News: Letter from the Field (1 month)

Colourful Independence celebrations in Kiribati
Marlene Rasmussen, from Toowoomba QLD, is volunteering for the Diocese of Tarawa and Nauru in Tarawa, Kiribati.

Well I have been here one month now. When I first saw the airport I nearly died, it was so primitive. I didn’t have to open my suitcases so after that I didn’t think it was too bad. I love the people — they are kind and beautiful. I have not seen any crime since I have been here. I’ve probably seen 4 mobile phones. At the celebrations over the past week where thousands of people assembled not one can of beer was to be seen. Education is advanced here but the people cannot speak English, so are limited to a small Island language. I have not heard a baby cry.

The indigenous I-Kiribati people live in villages which are very poorly equipped. The government runs all primary schools. The private sector runs the high schools and the pre-schools. Each village has a clinic nurse. The great bus service goes every minute of every day – it is cheap and convenient. They blow their horn or blink their lights if they are full. Each bus/van holds approximately 16 people.

The shopping is quite good, far better than I expected. You can get most things. No fresh milk or beef. There is plenty of chicken and pork. I haven’t bought any yet. I have bought tinned mince, tinned mackerel, tinned ham etc. The local diet is mainly rice and fish, coconuts, bananas, breadfruit, pandanas fruit, taro roots various shell fish from the sea.

It is safe here to live. The biggest worry is the flies, mosquitoes, ants and mice/rats. I had to buy mice/rat trap & bait, mosquito coils, ant rid, fly spray. I am coping. The rubbish is the biggest problem. They blame the white people for all the latest packaged goods, There is no room for a large rubbish tip. I would like to see more burnt, a lot is buried. During Independence Week a lot of rubbish mysteriously disappeared. I cleaned up the front of my flat and got 20 large wheel borrow loads and burnt every inch. I paid a price though – I worked too hard and neglected the mosquito bites and some got infected. The local nurse gave me some penicillin tablets (free) and the bites are much better.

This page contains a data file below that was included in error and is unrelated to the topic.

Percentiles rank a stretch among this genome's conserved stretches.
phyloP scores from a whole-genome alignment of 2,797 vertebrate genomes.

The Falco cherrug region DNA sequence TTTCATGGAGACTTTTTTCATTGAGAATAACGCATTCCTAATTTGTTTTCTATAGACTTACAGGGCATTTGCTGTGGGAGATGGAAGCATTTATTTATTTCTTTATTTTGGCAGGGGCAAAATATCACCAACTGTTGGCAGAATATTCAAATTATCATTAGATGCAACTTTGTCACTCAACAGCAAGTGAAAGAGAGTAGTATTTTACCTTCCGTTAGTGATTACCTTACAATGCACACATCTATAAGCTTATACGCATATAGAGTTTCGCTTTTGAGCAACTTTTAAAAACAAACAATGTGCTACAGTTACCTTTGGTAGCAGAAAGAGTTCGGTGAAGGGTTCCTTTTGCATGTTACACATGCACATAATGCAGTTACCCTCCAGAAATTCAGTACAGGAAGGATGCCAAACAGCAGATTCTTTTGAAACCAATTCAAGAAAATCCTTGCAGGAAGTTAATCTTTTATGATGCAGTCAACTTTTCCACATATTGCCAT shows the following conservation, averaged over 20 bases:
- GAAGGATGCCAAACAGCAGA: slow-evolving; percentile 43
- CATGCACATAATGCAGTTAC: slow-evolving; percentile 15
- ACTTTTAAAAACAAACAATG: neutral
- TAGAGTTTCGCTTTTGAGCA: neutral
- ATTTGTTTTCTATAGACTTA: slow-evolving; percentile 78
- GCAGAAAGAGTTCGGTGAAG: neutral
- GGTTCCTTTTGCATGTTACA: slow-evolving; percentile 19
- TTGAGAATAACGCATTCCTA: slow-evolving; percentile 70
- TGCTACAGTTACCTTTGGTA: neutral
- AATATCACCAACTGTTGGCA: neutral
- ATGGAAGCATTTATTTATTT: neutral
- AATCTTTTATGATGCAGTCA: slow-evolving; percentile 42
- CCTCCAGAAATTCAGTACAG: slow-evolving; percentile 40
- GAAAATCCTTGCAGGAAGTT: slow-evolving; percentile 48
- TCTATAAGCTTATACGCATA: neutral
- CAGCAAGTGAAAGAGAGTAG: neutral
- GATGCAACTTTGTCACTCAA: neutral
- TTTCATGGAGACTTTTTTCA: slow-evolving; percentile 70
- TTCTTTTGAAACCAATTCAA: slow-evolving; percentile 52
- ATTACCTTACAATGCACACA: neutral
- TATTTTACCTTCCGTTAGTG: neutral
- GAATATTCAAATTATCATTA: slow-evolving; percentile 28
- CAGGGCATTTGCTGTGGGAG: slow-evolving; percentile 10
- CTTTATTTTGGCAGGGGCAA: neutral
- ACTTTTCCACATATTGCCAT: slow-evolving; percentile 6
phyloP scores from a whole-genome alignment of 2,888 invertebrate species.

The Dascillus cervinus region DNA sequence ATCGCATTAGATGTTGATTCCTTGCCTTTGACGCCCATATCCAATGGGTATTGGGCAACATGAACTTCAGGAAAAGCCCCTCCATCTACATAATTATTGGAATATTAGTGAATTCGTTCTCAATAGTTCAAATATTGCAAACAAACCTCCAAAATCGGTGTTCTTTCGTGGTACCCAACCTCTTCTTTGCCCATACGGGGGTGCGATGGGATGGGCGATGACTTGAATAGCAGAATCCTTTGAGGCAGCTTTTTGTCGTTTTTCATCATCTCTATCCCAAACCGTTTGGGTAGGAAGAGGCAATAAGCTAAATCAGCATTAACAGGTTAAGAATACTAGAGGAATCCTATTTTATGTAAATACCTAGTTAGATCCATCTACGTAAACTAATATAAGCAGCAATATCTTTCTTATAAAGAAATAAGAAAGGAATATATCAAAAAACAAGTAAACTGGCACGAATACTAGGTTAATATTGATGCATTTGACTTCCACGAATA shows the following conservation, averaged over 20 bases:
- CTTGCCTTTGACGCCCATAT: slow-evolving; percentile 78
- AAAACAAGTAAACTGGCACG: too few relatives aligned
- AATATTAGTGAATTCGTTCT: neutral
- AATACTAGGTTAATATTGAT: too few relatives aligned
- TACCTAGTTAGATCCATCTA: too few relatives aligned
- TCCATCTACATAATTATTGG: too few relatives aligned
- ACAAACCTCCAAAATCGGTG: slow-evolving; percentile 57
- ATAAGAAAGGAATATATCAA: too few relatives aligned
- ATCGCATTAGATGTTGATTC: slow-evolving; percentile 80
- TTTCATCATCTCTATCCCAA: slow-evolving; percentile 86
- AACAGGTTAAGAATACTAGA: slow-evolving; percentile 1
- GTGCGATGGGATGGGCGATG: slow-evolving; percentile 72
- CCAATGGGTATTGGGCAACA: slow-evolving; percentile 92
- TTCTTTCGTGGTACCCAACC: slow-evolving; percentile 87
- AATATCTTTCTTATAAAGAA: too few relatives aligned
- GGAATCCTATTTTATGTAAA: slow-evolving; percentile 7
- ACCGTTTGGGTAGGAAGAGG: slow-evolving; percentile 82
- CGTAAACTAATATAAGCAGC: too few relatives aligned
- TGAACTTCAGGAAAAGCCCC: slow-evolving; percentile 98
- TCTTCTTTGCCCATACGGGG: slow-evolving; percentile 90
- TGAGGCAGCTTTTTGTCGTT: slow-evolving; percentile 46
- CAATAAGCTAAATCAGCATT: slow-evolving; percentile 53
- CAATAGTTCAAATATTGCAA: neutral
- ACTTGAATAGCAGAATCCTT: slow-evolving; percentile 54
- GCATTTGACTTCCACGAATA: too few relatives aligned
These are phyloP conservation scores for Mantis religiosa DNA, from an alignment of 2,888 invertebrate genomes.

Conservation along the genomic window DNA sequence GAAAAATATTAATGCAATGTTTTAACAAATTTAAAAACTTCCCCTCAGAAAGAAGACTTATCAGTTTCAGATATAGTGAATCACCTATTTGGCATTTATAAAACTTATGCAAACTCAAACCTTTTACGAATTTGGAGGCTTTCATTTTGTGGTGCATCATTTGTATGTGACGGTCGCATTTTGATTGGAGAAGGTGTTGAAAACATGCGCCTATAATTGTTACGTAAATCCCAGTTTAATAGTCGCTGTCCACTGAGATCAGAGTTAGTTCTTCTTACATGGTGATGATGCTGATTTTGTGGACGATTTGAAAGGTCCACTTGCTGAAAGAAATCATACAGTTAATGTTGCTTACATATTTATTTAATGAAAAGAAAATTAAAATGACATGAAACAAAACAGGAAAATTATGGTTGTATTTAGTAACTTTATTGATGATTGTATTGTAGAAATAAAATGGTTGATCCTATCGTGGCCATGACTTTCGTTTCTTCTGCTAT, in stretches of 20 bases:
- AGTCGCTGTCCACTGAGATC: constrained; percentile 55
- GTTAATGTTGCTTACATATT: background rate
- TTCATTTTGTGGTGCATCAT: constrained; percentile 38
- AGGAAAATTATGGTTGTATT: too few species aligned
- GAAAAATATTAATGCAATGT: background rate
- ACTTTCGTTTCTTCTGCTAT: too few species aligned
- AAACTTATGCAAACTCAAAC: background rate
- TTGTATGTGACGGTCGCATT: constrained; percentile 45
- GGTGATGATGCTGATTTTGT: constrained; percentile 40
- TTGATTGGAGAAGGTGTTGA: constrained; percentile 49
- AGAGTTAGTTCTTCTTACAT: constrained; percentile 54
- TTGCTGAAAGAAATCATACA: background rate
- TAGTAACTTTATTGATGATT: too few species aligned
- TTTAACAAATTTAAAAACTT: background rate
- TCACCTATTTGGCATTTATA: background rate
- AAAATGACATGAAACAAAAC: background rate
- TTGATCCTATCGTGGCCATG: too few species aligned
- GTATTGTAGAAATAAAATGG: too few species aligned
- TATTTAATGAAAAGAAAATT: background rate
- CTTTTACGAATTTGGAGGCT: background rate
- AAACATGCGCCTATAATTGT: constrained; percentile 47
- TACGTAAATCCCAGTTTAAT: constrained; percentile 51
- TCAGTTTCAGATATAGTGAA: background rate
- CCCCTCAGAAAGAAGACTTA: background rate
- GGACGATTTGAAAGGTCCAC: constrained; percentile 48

My work is OK I doubt if I will get everything done in 2 years. Everything is way behind. The main thing is I can cope. I have to get the staff motivated with pride in their work. Everything is Kiribati time (anytime). I love working on the computer and doing my TAFE exercises. Theresa, Dolores and I have been swimming a few times. The local people make their own fun, they fish, swim, play sport, play bingo, sing and dance, weave and crafts.

I live in a 2 room flat. I have gas hot plates (no oven) a sink and fridge, one cupboard with shelves for my groceries and crockery. The other room I have two beds and a table with three plastic chairs. Outside I have a toilet and shower. I walk only 300 metres to work.

I guess I could say I have been very happy here. Probably I chose the best place to be a volunteer.

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Like slavery and apartheid, poverty is not natural.
It is man made and can be overcome and eradicated by the actions of human beings. - Nelson Mandela